Column: Helicopter parents are complicating the game, as evidenced by Vance Jackson’s father

Freshman forward Vance Jackson dunks on the Houston defense during the Huskies 74-65 victory over the Cougars on Friday, March 10, 2017 during the American Athletic Conference Championship. (Amar Batra/The Daily Campus)

The offseason has been an eventful one for the UConn men’s basketball team. Sophomore forward Steven Enoch announced he was transferring. Associate head coach Glen Miller was fired, and recently replaced with Washington’s Raphael Chillious. Oh, and star freshman forward Vance Jackson announced via Twitter that he was transferring.

Um, what?

Jackson was integral to UConn’s long-term plan. He was a no-doubt starter next season. With a year of experience, his role as a mentor and someone who had experience with Jalen Adams and Christian Vital was essential to the success of the team.

So why did he decide to leave? What about UConn—about Kevin Ollie—did Jackson not find fitting?

The answer may lie beyond the court.

The New Haven Register’s Dave Borges reached out to Jackson’s father, Vance Jackson Sr., to try and find answers. Jackson Sr. has been outspoken on Twitter all season about his son’s playing time and utilization during games. Unfortunately, he locked his Twitter account, so trying to find those tweets isn’t practical.

But an excerpt from Borges’s story really, really caught my attention.

“’We talked it over, and for him to pursue his dreams, this was best for him,’ Jackson Sr. said. ‘We didn’t see things the same way, Vance, and me, and the coach, on how to utilize his skills. We wanted the best opportunity to utilize those skills, and it didn’t happen here.’”

“We?” Since when did Jackson Sr.’s opinion about the future of his son’s career carry as much weight as Vance himself?

This isn’t the first time this has happened at UConn. Alex Oriakhi, the starting power forward on UConn’s 2010-11 championship team, transferred before his senior season because of the 2013 postseason ban. While it’s a big deal that he left, the thing that made his departure unique was the fact that his father, Alex Oriakhi Sr., announced his transfer, not him.

Oriakhi’s father was boisterous. He called for Jim Calhoun to be fired after his son left, constantly criticized Calhoun on Twitter and even challenged the writers at The UConn Blog to a fight. He drew controversy because he was, by extension, a representative of UConn, and his conduct was rude, brash and impulsive toward fans. He was a helicopter parent in every sense, clearly having a heavy hand in his son’s collegiate career.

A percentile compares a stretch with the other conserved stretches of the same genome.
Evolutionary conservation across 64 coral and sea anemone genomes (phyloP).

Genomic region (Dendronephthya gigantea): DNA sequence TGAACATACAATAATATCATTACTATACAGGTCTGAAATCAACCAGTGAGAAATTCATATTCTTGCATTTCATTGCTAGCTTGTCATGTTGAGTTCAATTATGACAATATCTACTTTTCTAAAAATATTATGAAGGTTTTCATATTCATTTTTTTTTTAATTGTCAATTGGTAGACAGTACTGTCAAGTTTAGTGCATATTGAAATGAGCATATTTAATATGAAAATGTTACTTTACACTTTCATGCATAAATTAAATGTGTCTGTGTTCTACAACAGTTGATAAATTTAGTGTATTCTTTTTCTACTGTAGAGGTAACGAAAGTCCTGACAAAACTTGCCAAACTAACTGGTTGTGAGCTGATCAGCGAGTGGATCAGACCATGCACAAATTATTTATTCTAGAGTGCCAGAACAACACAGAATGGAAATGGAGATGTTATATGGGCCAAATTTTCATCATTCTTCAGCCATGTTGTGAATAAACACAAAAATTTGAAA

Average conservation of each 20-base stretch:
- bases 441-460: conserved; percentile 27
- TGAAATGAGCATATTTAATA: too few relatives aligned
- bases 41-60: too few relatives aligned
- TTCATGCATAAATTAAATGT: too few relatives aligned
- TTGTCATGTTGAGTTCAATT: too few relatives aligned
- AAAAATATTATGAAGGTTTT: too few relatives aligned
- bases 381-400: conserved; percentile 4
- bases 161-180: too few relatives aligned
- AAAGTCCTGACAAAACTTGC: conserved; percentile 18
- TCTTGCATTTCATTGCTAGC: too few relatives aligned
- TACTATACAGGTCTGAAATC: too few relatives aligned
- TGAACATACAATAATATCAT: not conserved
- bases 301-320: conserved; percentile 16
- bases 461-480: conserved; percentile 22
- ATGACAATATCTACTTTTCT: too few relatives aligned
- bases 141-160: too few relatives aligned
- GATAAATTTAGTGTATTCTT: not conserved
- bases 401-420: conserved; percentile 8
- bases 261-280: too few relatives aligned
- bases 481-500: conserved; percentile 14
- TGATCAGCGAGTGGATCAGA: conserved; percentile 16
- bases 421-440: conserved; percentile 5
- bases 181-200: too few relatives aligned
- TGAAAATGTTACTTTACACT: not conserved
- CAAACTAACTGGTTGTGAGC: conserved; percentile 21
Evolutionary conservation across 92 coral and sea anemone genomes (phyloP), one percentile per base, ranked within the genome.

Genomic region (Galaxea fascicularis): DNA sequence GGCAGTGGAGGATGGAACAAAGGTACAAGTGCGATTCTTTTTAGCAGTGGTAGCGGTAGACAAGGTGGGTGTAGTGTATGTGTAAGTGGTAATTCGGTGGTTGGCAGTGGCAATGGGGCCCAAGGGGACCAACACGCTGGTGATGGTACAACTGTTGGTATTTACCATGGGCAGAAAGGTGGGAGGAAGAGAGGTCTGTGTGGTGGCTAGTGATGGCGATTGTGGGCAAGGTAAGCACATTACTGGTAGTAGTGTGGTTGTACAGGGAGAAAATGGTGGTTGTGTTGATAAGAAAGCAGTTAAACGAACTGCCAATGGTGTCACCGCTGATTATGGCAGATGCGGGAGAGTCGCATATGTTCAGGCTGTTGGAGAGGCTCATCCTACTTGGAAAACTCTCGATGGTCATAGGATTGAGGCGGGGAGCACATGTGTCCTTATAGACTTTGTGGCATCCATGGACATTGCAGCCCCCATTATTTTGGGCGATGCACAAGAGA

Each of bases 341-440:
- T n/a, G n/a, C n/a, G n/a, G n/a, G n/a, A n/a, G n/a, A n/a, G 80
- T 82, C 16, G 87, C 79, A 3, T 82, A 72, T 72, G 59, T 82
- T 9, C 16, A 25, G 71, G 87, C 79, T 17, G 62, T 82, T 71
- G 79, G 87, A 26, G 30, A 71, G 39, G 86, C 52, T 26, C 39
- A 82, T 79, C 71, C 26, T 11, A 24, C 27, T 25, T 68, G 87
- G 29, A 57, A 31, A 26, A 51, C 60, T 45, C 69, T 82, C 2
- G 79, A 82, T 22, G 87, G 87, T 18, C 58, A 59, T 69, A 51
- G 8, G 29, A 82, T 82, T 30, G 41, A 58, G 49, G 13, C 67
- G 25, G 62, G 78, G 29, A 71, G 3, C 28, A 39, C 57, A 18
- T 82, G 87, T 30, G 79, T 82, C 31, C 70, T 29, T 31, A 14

A more modern, but non-UConn example is Lonzo Ball’s father, LaVar Ball. He is using the stardom of his son to power his own virality, taking shots at his son’s high school coach and exuding the brand of “madness” that defines helicopter parents. He yelled at Stephen A. Smith on “First Take” that his son is better than Steph Curry and more advanced at this stage in his career than Michael Jordan. 

Jackson Sr. is clearly not as bad as Ball and Oriakhi Sr. But even though Vance announced his intent to transfer on his own, the fact that his father was the one to offer quotes caught my attention.

Jackson Sr. talked about his son’s career as if it was intertwined with his own life path. “We” didn’t think Vance’s skills were being utilized. “We” didn’t think Vance could pursue his dreams here. Since when is Jackson Sr. on the court, in practices, constantly communicating with Kevin Ollie?

Now, it would be ludicrous to suggest that Vance’s dad forced him to leave; I’m sure Vance must have clashed a bit with Ollie’s coaching style and plans for him, which was most likely the same reason why Enoch left.

Recently, a year-old video of a Geno Auriemma press conference has gone viral. In the rant, Auriemma says kids are too worried about how they’ll meet their parents’ lofty demands, rather than working as a team player. I can’t say for certain if Jackson Sr. would fall into this category, but I wouldn’t be surprised if he constantly planted expectations in his son’s head with the expectation that the demands will be met.

Taking to Twitter to complain that his freshman son isn’t getting 40 minutes of playing time is not letting Vance be Vance. Constantly voicing his concern that Vance, despite being a starter for 21 games, wasn’t being utilized exactly to his liking is an overreach. 

What’s interesting is that Vance was anything but selfish—once he saw that his performance was better when he took less shots, that’s exactly what he did. I guess taking seven shots per game wasn’t on his father’s agenda. Maybe his father would rather Vance be a star that takes 15 shots per game on a worse team, starting every single game and only sitting on the bench to catch his breath. 

Vance has tried to distance himself from this speculation, tweeting that the decision was something he made himself. Maybe this is true, maybe it’s not, but Jackson Sr.’s heavy involvement in his son’s life parallels Oriakhi in such a stark way that you can’t take it with a grain of salt.

Helicopter parents like this foster the trend we see so often in sports nowadays. If their kids aren’t the star, aren’t making 15 shots per game and aren’t playing every single minute, they get offended. They constantly push their kids to be the best, without taking into consideration the importance of team dynamics. While the choice to leave was ultimately Vance’s, to deny that his father had more than a significance influence in this would be ignoring all the evidence right in front of us.


Stephanie Sheehan is the associate managing editor for The Daily Campus, covering men’s basketball. She can be reached via email at stephanie.sheehan@uconn.edu. She tweets @steph_sheehan.